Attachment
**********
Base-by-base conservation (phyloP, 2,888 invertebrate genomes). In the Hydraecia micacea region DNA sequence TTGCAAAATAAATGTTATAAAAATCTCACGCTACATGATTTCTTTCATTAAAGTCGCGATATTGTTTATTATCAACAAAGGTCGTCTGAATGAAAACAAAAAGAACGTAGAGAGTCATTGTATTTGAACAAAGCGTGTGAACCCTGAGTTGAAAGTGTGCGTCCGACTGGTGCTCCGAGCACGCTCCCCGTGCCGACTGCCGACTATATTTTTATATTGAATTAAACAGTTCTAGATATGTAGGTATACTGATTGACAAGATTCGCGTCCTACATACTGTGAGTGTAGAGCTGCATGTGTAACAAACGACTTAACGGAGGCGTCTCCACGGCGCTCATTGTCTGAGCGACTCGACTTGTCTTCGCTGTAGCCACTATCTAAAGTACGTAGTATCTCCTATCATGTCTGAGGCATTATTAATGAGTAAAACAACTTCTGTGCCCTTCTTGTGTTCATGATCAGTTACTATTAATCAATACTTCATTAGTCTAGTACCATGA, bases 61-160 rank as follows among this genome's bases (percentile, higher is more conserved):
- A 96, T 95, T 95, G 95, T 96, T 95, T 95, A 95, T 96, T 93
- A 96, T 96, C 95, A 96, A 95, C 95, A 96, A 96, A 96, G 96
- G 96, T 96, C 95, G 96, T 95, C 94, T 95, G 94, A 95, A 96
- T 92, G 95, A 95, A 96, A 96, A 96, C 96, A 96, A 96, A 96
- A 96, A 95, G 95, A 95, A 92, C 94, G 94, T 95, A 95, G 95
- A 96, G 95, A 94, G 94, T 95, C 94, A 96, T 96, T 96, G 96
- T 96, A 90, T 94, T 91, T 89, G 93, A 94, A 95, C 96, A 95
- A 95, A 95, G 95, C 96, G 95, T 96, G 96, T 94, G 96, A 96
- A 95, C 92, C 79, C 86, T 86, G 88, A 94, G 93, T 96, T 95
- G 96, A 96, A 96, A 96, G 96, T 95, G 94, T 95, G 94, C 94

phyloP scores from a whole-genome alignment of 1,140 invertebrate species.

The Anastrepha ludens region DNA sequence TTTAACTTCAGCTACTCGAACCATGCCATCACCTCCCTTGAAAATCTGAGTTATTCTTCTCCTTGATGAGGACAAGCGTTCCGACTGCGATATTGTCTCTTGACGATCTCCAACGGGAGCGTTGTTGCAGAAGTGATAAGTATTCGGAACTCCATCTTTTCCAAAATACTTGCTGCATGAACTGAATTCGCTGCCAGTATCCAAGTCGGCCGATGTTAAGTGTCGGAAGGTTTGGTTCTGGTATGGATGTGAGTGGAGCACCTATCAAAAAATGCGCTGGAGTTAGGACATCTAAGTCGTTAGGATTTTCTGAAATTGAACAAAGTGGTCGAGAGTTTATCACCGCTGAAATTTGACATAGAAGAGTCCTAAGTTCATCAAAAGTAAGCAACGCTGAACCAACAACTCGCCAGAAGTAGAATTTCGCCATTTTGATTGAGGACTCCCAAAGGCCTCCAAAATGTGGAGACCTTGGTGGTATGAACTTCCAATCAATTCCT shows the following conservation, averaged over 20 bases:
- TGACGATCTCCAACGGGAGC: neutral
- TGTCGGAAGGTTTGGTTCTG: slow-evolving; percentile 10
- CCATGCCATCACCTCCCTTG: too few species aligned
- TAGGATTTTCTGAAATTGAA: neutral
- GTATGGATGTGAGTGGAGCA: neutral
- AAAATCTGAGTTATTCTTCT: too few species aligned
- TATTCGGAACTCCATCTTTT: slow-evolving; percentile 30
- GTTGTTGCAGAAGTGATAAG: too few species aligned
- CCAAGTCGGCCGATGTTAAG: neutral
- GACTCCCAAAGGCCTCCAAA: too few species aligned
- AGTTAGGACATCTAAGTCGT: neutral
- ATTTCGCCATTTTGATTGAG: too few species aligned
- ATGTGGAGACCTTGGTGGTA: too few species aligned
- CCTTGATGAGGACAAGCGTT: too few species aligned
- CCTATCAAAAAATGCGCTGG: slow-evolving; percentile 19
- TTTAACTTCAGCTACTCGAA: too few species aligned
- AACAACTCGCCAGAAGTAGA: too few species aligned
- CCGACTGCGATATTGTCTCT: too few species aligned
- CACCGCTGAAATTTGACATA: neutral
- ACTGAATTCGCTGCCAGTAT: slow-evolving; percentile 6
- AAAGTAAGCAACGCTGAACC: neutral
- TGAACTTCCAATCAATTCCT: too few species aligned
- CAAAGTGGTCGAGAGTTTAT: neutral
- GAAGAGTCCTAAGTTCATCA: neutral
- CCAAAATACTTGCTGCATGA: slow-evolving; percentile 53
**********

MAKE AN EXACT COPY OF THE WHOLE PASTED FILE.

Base-by-base conservation (phyloP, 2,888 invertebrate genomes). In the Hydraecia micacea region DNA sequence TTGCAAAATAAATGTTATAAAAATCTCACGCTACATGATTTCTTTCATTAAAGTCGCGATATTGTTTATTATCAACAAAGGTCGTCTGAATGAAAACAAAAAGAACGTAGAGAGTCATTGTATTTGAACAAAGCGTGTGAACCCTGAGTTGAAAGTGTGCGTCCGACTGGTGCTCCGAGCACGCTCCCCGTGCCGACTGCCGACTATATTTTTATATTGAATTAAACAGTTCTAGATATGTAGGTATACTGATTGACAAGATTCGCGTCCTACATACTGTGAGTGTAGAGCTGCATGTGTAACAAACGACTTAACGGAGGCGTCTCCACGGCGCTCATTGTCTGAGCGACTCGACTTGTCTTCGCTGTAGCCACTATCTAAAGTACGTAGTATCTCCTATCATGTCTGAGGCATTATTAATGAGTAAAACAACTTCTGTGCCCTTCTTGTGTTCATGATCAGTTACTATTAATCAATACTTCATTAGTCTAGTACCATGA, bases 61-160 rank as follows among this genome's bases (percentile, higher is more conserved):
- A 96, T 95, T 95, G 95, T 96, T 95, T 95, A 95, T 96, T 93
- A 96, T 96, C 95, A 96, A 95, C 95, A 96, A 96, A 96, G 96
- G 96, T 96, C 95, G 96, T 95, C 94, T 95, G 94, A 95, A 96
- T 92, G 95, A 95, A 96, A 96, A 96, C 96, A 96, A 96, A 96
- A 96, A 95, G 95, A 95, A 92, C 94, G 94, T 95, A 95, G 95
- A 96, G 95, A 94, G 94, T 95, C 94, A 96, T 96, T 96, G 96
- T 96, A 90, T 94, T 91, T 89, G 93, A 94, A 95, C 96, A 95
- A 95, A 95, G 95, C 96, G 95, T 96, G 96, T 94, G 96, A 96
- A 95, C 92, C 79, C 86, T 86, G 88, A 94, G 93, T 96, T 95
- G 96, A 96, A 96, A 96, G 96, T 95, G 94, T 95, G 94, C 94

phyloP scores from a whole-genome alignment of 1,140 invertebrate species.

The Anastrepha ludens region DNA sequence TTTAACTTCAGCTACTCGAACCATGCCATCACCTCCCTTGAAAATCTGAGTTATTCTTCTCCTTGATGAGGACAAGCGTTCCGACTGCGATATTGTCTCTTGACGATCTCCAACGGGAGCGTTGTTGCAGAAGTGATAAGTATTCGGAACTCCATCTTTTCCAAAATACTTGCTGCATGAACTGAATTCGCTGCCAGTATCCAAGTCGGCCGATGTTAAGTGTCGGAAGGTTTGGTTCTGGTATGGATGTGAGTGGAGCACCTATCAAAAAATGCGCTGGAGTTAGGACATCTAAGTCGTTAGGATTTTCTGAAATTGAACAAAGTGGTCGAGAGTTTATCACCGCTGAAATTTGACATAGAAGAGTCCTAAGTTCATCAAAAGTAAGCAACGCTGAACCAACAACTCGCCAGAAGTAGAATTTCGCCATTTTGATTGAGGACTCCCAAAGGCCTCCAAAATGTGGAGACCTTGGTGGTATGAACTTCCAATCAATTCCT shows the following conservation, averaged over 20 bases:
- TGACGATCTCCAACGGGAGC: neutral
- TGTCGGAAGGTTTGGTTCTG: slow-evolving; percentile 10
- CCATGCCATCACCTCCCTTG: too few species aligned
- TAGGATTTTCTGAAATTGAA: neutral
- GTATGGATGTGAGTGGAGCA: neutral
- AAAATCTGAGTTATTCTTCT: too few species aligned
- TATTCGGAACTCCATCTTTT: slow-evolving; percentile 30
- GTTGTTGCAGAAGTGATAAG: too few species aligned
- CCAAGTCGGCCGATGTTAAG: neutral
- GACTCCCAAAGGCCTCCAAA: too few species aligned
- AGTTAGGACATCTAAGTCGT: neutral
- ATTTCGCCATTTTGATTGAG: too few species aligned
- ATGTGGAGACCTTGGTGGTA: too few species aligned
- CCTTGATGAGGACAAGCGTT: too few species aligned
- CCTATCAAAAAATGCGCTGG: slow-evolving; percentile 19
- TTTAACTTCAGCTACTCGAA: too few species aligned
- AACAACTCGCCAGAAGTAGA: too few species aligned
- CCGACTGCGATATTGTCTCT: too few species aligned
- CACCGCTGAAATTTGACATA: neutral
- ACTGAATTCGCTGCCAGTAT: slow-evolving; percentile 6
- AAAGTAAGCAACGCTGAACC: neutral
- TGAACTTCCAATCAATTCCT: too few species aligned
- CAAAGTGGTCGAGAGTTTAT: neutral
- GAAGAGTCCTAAGTTCATCA: neutral
- CCAAAATACTTGCTGCATGA: slow-evolving; percentile 53